Important mechanisms influencing forest renewal operate though the soil system.
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  32. J. Andre (1997). Speaking Truth to Employers. Journal of Clinical Ethics 8 (2):199.
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  33. Judith Andre (1997). Goals of Ethics Consultation: Toward Clarity, Utility, and Fidelity. Journal of Clinical Ethics 8 (2):193.
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  34. Jeffrey T. Andre (1996). Visual Functioning in Challenging Conditions: Effects of Alcohol Consumption, Luminance, Stimulus Motion, and Glare on Contrast Sensitivity. Journal of Experimental Psychology: Applied 2 (3):250.
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  35. Joau Maria André (1995). La dimensión simbólica del arte en Nicolás de Cusa. Anuario Filosófico 28 (3):547-582.
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  36. J. -M. Andre (1994). Augustin témoin et juge de l'épicurisme. Augustinus: Revista Trimestral Publicada Por Los Padres Agustinos Recoletos 39:45-59.
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  37. Judith Andre (1994). Humility. Philosophical Books 35 (1):60-62.
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  38. Judith Andre (1994). My Client, My Enemy. Professional Ethics 3 (3/4):27-46.
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  39. J. Andre (1992). Learning to See: Moral Growth During Medical Training. Journal of Medical Ethics 18 (3):148-152.
    During medical training students and residents reconstruct their view of the world. Patients become bodies; both the faults and the virtues of the medical profession become exaggerated. This reconstruction has moral relevance: it is in part a moral blindness. The pain of medical training, together with its narrowness, contributes substantially to these faulty reconstructions. Possible improvements include teaching more social science, selecting chief residents and faculty for their attitudes, helping students acquire communication skills, and helping them deal with their own (...)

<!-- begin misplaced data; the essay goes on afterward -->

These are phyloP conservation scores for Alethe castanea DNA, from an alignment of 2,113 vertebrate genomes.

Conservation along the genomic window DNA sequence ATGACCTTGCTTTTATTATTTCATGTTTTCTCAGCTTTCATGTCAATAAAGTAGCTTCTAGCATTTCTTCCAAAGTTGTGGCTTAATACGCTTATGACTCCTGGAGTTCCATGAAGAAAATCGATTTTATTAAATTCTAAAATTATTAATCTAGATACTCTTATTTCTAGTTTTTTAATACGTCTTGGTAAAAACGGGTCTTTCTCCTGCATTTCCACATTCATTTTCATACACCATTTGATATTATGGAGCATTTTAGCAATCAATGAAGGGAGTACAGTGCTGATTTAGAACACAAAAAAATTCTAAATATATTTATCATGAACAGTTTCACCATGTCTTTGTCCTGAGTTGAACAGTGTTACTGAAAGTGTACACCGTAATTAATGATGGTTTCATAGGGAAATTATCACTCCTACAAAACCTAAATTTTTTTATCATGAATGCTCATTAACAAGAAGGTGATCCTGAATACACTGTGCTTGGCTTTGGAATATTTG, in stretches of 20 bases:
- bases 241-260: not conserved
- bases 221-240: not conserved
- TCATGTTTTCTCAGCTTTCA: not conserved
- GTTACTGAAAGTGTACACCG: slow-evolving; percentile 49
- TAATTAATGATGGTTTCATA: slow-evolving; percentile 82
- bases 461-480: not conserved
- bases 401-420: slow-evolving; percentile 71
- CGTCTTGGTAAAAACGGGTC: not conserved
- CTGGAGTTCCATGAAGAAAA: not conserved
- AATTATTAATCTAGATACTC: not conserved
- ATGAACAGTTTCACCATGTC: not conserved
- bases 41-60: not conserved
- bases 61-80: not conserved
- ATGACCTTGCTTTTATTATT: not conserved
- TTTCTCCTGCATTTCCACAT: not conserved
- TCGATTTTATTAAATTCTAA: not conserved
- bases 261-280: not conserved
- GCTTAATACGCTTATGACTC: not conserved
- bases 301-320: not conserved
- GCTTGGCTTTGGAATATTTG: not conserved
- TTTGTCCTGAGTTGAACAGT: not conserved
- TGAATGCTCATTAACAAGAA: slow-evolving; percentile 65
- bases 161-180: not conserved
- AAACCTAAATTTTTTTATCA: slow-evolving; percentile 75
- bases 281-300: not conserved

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  40. Judith Andre (1992). Blocked Exchanges: A Taxonomy. Ethics 103 (1):29-47.
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  41. Judith Andre (1991). Beyond Moral Reasoning. Teaching Philosophy 14 (4):359-373.
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  42. Judith Andre (1991). Role Morality as a Complex Instance of Ordinary Morality. American Philosophical Quarterly 28 (1):73 - 80.
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  43. Judith André (1991). The Demands of Deontology Are Not So Paradoxical. Journal of Philosophical Research 16:407-410.
    The “paradox of deontology” depends partly upon ignoring the special responsibility each person has for her own actions, and partly upon ignoring the essential differences between refraining from X and persuading another to refrain. But only in part; the paradoxical situations schematized by Shaw can occasionally occur. When they do, his pragmatic defense of deontology is sound.
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  44. Judith Andre (1987). Free Speech. Philosophical Studies 31:519-521.
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  45. Judith Andre (1987). Rights, Killing, and Suffering. Philosophical Studies 31:521-522.
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  46. Judith Andre (1987). The Equal Moral Weight of Self- and Other-Regarding Acts. Canadian Journal of Philosophy 17 (1):155 - 165.
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  47. Judith Andre (1987). The Ways of Peace. Teaching Philosophy 10 (2):173-174.
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  48. Judith Andre (1987). Wickedness. Philosophical Studies 31:522-523.
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  49. Judith Andre (1986). Caring; A Feminine Approach To Ethics and Moral Education. Teaching Philosophy 9 (1):89-90.
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  50. Judith Andre (1986). Privacy as a Value and as a Right. Journal of Value Inquiry 20 (4):309-317.
    Knowledge of others, then, has value; so does immunity from being known. The ability to extend one's knowledge has value; so does the ability to limit other's knowledge of oneself. I have claimed that no interest can count as a right unless it clearly outweighs opposing interests whose presence is logically entailed. I see no way to establish that my interest in not being known, simply as such, outweighs your desire to know about me. I acknowledge the intuitive attractiveness of (...)